“We’re here for so long, but to have both rings that are world class arenas – to be on the sand and then go out on the grass – it never gets boring,” she reflected. “It doesn’t feel like you’re at the same facility for months on end. It keeps it refreshing. I just love it here so much. I live [on the East Coast] now and any normal person would go to Florida from the east but I find it so much more worth it to drive out here for what they have to offer. It’s a really great place to be.”

Alison Locke and Betty Boop De Vidau Shine in $5,000 Antares 1.15m Mini Prix

Alison Locke and Betty Boop de Vidau in their winning presentation. Photo by High Desert Sport Photo

Alison Locke and Betty Boop de Vidau are hard to beat. So hard, in fact, that out of over 80 entries in Sunday’s $5,000 Antares Sellier 1.15m Junior/Amateur Mini Prix, they took the win as the last pair on course.

Locke and her horse topped not only the Amateur section, but the entire field with the overall fastest time. Siena Beabout and Bonito F were the winners in the Junior section, plus second overall. For her win, Locke was awarded a brand-new Antares saddle. Beabout was awarded a jumper bridle for overall second place.

“I got her as a 6-year-old,” Locke said of her 14-year-old Indoctro mare. “She has won so many classes. She’s brave, she’s careful, and she’s got a huge personality. She’s just amazing. I wish I’d kept track of the blue ribbons she’s won. I’ve had her for eight years and it’s the best partnership I’ve ever had. Our personalities suit each other so well.”

Led on the ground by James Chawke, who also pilots another mount of Locke’s Nacara van Berkenbroeck Z, Locke knew what she had to do, with 83 entries having already done their thing in the special Sunday event. She went in and made victory her own.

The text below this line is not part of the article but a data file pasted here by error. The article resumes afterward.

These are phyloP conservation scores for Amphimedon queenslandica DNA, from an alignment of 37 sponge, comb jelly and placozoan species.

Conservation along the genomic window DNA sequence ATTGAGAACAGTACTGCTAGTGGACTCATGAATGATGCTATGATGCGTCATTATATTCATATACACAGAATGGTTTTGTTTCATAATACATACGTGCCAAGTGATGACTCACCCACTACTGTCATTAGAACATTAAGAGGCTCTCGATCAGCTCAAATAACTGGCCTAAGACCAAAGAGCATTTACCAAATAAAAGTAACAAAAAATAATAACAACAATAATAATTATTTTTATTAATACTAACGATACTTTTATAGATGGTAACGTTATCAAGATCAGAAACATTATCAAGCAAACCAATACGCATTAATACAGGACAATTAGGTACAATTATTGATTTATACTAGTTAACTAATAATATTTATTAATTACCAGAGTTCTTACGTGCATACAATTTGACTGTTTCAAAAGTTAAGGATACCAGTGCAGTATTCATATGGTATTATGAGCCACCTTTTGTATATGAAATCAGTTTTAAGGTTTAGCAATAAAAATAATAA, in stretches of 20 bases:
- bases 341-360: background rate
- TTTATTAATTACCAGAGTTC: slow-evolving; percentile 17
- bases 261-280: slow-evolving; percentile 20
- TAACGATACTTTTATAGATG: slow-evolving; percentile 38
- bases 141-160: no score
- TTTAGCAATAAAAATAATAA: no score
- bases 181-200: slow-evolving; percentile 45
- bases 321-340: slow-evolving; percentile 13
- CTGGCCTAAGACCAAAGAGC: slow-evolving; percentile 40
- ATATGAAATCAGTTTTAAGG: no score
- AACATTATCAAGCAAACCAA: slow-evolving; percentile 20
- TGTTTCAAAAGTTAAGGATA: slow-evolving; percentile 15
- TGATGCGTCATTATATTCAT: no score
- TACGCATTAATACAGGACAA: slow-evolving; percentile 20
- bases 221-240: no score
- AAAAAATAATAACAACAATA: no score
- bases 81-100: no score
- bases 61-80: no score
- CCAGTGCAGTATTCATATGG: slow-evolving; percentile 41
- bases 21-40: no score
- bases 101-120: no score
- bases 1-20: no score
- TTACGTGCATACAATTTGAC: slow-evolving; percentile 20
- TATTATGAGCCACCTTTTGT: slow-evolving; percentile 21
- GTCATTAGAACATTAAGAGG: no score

Siena Beabout and Bonito F in their winning presentation. Photo by High Desert Sport Photo

“It was my plan,” Locke said of winning the class. “She is just deceptively fast. You never have to adjust her really, she’s just with you so much that you’re not having to wrestle or get the balance back much. She’s just really fast across the ground and super super careful. You can take a lot of risk with her and make it work. And she’s very forgiving for a very careful horse.”

Chawke, a very fast rider as well, had wise words sending her in for her first round and jump-off. “He said basically just get in a rhythm and pick your spots to rebalance slightly,” Locke shared. “And stay out of the way, keep riding forward. The main thing is that sometimes I get too handsy with not enough leg and that’s always my problem. I keep my leg on when I ask her to come back and she comes back really well.”

Among all the juniors and amateurs that came out for the $5,000 Antares Sellier 1.15m Junior/Amateur Mini Prix, the consensus was that it was a very exciting class with a lot on the line, which is a privilege for the riders jumping 1.10-1.15m.

“I think it’s amazing that Antares put this together and then split the class, the prize money and the gifts,” she shared. “It’s so generous of them. Any time you come out and ride for more money and prizes like that it feels special. Ten weeks here is sometimes the same old, same old, and when something can make it special – I can tell you – the riders really appreciate it. You can tell by how many entries there are.”

Georgia Knight is Crowned Winner in $25,000 Marshall & Sterling 1.40m Open Classic

Georgia Knight and Ecolano VS Romano. Photo by High Desert Sport Photo

Georgia Knight did not think the cards were going to fall in her favor on Sunday of Desert Circuit 7, presented by TALUS, but she ended up as the winner of the $25,000 Marshall & Sterling 1.40m Open Classic in an extremely competitive jump-off. Against riders like James Chawke, Gregory Wathelet, Cassio Rivetti, and more, Knight brought home the fastest clear time and earned the win aboard Ecolano VS Romano.